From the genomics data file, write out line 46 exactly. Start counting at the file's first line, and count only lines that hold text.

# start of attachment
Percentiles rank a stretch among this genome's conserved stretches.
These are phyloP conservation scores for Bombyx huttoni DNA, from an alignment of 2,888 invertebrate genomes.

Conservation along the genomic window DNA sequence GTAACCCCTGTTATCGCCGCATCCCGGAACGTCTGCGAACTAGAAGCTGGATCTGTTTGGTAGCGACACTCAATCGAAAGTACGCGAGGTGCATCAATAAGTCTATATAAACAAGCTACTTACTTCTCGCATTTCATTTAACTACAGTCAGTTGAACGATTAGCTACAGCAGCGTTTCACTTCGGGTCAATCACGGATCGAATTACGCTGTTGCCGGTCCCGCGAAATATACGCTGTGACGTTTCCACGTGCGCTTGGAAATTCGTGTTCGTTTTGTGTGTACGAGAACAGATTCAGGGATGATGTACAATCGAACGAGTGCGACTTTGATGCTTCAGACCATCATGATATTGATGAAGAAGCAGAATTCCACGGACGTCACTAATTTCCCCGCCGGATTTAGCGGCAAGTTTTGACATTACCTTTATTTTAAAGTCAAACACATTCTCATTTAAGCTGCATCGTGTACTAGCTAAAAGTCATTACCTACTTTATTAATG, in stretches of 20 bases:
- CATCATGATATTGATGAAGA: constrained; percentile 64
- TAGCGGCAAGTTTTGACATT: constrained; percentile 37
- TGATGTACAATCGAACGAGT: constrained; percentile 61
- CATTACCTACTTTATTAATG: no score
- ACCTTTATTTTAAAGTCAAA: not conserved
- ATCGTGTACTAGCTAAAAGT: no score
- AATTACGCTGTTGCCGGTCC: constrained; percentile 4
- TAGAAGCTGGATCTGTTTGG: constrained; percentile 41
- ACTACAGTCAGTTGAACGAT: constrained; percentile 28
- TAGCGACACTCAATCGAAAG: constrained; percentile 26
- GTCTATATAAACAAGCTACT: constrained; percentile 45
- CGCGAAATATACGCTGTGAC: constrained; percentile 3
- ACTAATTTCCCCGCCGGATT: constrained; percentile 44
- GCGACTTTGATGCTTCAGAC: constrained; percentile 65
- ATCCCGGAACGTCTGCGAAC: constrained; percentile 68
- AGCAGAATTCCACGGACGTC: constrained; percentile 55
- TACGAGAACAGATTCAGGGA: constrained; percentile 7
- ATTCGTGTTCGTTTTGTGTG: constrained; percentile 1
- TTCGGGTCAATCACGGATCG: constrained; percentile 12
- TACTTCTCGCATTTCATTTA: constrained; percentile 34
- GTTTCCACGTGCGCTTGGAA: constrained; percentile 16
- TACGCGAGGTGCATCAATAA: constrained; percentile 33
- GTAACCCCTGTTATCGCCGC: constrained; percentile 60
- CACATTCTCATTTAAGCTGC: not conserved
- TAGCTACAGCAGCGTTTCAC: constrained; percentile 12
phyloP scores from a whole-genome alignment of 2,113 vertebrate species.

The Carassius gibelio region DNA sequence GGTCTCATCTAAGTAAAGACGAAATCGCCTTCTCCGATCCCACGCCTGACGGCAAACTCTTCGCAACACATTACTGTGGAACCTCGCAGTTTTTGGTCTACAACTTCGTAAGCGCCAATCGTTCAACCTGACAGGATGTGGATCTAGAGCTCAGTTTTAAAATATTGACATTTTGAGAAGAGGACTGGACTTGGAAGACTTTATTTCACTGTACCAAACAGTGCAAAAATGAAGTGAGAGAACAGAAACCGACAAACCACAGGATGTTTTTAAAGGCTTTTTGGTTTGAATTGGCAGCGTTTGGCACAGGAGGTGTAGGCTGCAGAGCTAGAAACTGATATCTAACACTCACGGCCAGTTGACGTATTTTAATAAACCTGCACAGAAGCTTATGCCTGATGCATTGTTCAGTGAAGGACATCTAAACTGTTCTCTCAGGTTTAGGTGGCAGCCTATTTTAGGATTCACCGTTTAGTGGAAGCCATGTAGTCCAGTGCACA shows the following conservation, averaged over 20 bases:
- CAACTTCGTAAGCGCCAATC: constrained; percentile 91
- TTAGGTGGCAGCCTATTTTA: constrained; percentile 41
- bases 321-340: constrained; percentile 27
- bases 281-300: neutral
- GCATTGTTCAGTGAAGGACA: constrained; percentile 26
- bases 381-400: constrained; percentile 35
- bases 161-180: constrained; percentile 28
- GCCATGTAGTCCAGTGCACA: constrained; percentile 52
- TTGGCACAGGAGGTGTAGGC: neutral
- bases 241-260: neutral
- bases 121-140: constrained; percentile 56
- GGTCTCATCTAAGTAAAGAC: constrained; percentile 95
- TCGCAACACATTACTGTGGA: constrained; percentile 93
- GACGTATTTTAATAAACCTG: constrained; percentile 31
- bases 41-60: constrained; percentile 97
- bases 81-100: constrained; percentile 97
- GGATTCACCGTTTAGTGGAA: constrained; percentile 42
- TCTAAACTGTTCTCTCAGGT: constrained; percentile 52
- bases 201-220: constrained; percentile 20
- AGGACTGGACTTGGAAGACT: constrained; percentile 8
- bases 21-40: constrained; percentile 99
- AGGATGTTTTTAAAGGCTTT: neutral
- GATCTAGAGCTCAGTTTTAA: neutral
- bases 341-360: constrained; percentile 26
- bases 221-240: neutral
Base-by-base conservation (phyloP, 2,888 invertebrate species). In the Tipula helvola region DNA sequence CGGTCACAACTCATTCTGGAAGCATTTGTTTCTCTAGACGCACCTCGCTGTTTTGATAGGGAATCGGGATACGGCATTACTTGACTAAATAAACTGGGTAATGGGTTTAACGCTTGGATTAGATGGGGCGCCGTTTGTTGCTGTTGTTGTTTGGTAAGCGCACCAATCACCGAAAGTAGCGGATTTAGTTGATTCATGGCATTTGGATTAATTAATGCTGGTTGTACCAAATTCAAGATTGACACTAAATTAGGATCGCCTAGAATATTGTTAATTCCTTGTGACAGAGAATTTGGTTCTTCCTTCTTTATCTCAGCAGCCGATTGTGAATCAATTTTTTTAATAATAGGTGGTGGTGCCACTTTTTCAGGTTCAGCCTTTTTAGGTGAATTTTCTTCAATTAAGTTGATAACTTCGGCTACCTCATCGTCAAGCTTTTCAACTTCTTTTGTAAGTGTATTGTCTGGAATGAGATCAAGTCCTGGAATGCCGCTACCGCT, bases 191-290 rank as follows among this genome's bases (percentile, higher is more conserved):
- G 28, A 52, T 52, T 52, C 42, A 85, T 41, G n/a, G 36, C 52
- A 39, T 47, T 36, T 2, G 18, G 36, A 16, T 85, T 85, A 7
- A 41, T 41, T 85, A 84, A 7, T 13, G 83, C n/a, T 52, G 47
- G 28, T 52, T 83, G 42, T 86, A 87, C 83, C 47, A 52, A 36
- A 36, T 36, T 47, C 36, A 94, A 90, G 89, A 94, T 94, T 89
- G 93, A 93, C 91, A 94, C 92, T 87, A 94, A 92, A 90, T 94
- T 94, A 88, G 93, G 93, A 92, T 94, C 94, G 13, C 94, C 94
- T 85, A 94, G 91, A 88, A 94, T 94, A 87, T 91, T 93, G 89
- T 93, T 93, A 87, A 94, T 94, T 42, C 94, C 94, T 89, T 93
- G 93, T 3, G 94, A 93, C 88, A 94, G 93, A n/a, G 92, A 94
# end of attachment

- bases 81-100: constrained; percentile 97